FPA Dallas/Fort Worth
Summer 2017 Newsletter
The FPA DFW Newsletter has a NEW look!
FPA Night with the Texas Rangers
August 17th @ Globe Life Park, Arlington TX
DFW NexGen Retreat
August 19th @ RoughRiders Stadium, Frisco TX
FPA DFW Chapter Meeting
September 12th @ Crowne Plaza Hotel, Addison TX
Welcome New Members!
View National FPA's Your Membership Advantage Discounts!
Jordan Andreola - 1st Global
Toby Brown - LearnVest, Inc.
Linda Ginder - SFMG Wealth Advisors
Robert Griffin, CFP®
Greg Hutto, CFP® - Heritage Retirement Advisors
Paul Lightfoot, CFP® - Optima Asset Management, Inc.
Bruce MacFadyen - Door, Inc.
Brad Purifoy - Corporate Finance Associates
John C. Rhem
Grant Schroeder, CFP®
Brian Weatherly - Cox Financial Group
Kyla Wetzel, CFP® - SFMG Wealth Advisors
Curtis Williams, CFP® - CLA Wealth Advisors
Richard Winters, CFP®
Congratulations on Your Member Anniversary!
David Bell, CFP®
John Dodd, CFP® - Dodd & Associates
Emerson Bell, CFP® - Fee Only Financial Planning, Inc.
Janet Gaunt, CFP®, ChFC - Ameriprise Financial Services
Scott Cohen, CFP®, CFS, CAP - CD Wealth Management, LLC
Charles Green - Charles R. Green & Associates, Inc.
Ernest Isbell, CFP®
William Marley - Life Path Wealth Advisors
Joseph Nolan, CFP® - RGT Wealth Advisors
Tara Scottino, CFP® - True North Advisors, LLC
Steve Blankenship, CFP® - Heritage Financial Planning
David Dugger, CFP®, CPA - Westbrooks Dugger & Westbrooks
Laura High, CFP® - RBC Wealth Management
Mark LaDrew, CFP®, MBA - Waddell & Reed
Dallas McKee, CFP® - Lifeway Financial Corporation (FPA DFW Secretary)
David Nelson, CFP® - Daniels & Erickson Financial Advisors, LLC
Stephanie Poorman, CFP® - SFMG Wealth Advisors
Paul Streiber, MBA, CFP®, CRPC® - Heritage Financial Planning
Michael Woods, CFP® - Stocker Woods Financial, Inc.
Jessica Boghetich, CFP® - RGT Wealth Advisors
Carl Larimore, CFP® - Mercer Advisors
Caleb Martin, CFP® - GuideStone Financial Resources
Scott Parker, AAMS® - Charles Schwab & Co., Inc.
Using annuities in Medicaid planning
Steve Hamilton, JD, CLU, ChFC
Director, Advanced Consulting Group
What is Medicaid?
Medicaid, sometimes referred to as Title 19, is a federal and state program that provides medical assistance for those who qualify. The specific requirements vary by state and even by local communities. It is meant to assist those who don’t have the financial resources to pay for their medical care. It is often used for those who need but cannot afford the cost of long-term care but it may also provide assistance to those with special needs. It is a program that is meant to help the impoverished and needy.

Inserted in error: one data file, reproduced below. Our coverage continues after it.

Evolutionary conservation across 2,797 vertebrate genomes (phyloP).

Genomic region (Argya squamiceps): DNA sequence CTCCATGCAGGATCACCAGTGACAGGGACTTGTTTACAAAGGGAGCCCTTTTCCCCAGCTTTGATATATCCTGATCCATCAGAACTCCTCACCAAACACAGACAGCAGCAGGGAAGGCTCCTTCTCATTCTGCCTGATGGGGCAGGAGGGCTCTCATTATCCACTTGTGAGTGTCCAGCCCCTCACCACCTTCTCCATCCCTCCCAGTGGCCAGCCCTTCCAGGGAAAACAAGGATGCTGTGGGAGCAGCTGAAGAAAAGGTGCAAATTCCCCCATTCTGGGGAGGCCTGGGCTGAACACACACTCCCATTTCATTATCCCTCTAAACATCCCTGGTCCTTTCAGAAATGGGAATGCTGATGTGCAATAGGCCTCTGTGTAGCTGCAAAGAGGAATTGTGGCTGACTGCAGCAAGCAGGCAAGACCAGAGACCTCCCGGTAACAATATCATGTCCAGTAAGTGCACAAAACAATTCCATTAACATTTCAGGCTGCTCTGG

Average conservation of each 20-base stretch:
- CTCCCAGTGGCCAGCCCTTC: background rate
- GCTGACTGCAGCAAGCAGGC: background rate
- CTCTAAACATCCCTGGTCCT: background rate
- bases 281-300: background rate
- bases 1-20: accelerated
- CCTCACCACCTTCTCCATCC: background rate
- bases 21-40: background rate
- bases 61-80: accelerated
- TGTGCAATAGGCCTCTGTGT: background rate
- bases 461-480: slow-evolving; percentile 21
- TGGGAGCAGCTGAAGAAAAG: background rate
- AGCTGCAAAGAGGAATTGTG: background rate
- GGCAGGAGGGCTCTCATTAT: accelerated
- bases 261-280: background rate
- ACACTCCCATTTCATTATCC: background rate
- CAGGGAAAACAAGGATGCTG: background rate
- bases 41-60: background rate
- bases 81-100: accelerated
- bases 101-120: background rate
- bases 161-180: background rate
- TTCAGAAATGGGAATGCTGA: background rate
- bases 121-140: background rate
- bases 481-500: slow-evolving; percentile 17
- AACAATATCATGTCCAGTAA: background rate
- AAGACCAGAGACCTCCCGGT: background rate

There are generally 3 factors that have to be considered to determine if someone qualifies for Medicaid assistance.
Exempt of non-countable assets
Nonexempt or countable assets
Gift – A 5-year look-back for any transfers done for less than fair market value
There are also additional planning factors when a community spouse (the noninstitutionalized spouse) is involved since states have enacted non impoverishment laws to allow the community spouse to live at home and not be forced into poverty.
How are immediate annuities used in Medicaid planning?
Immediate annuities are used to convert assets into income to help bring the amount of countable assets down to within the Medicaid asset limitations. The Deficit Reduction Act (DRA) of 2005 established guidelines defining the characteristics an annuity must have to be considered a non-countable asset and excludable from the 5-year look-back. The annuity must:
Be irrevocable and non-assignable
Use life expectancy tables equivalent to the Social Security life expectancy tables used by Medicaid (This table is different from the life tables used for determining required minimum distributions for IRAs.)
Return all premium to the client by the end of the client’s life expectancy
Have a term no longer than the client’s life expectancy
Have no cash value
Be actuarially sound:
Cannot provide balloon payments
Must have equal payments
Have the beneficiary arrangement set up to comply with the state’s Medicaid recovery rules
States may have their own variations on these requirements, especially related to IRAs or money in retirement plans.
Guidance has to come from the client’s attorney
A qualified knowledgeable attorney who specializes in Medicaid planning in the client’s community needs to be involved if a client or client’s family is considering Medicaid. Only that attorney can provide specific legal advice and direction on setting up a Medicaid plan for a client. An advisor should get specific written directions on how the annuity application has to be completed. A copy of these directions or instructions should be kept in a file.
Does an annuity always have to be Medicaid compliant?
There may be planning situations where an annuity doesn’t have to meet the Medicaid requirements but the attorney will have to determine if that is appropriate based on the client’s situation. That is why it is imperative that written direction from the attorney be provided for how the annuity has to be set-up.
Medicaid regulations and requirements have changed and may change in the future, so it is best to have a plan that is not dependent on Medicaid. Good planning, with proper investing and the appropriate insurance products allows the client to determine the type of medical care and lifestyle that he or she wants.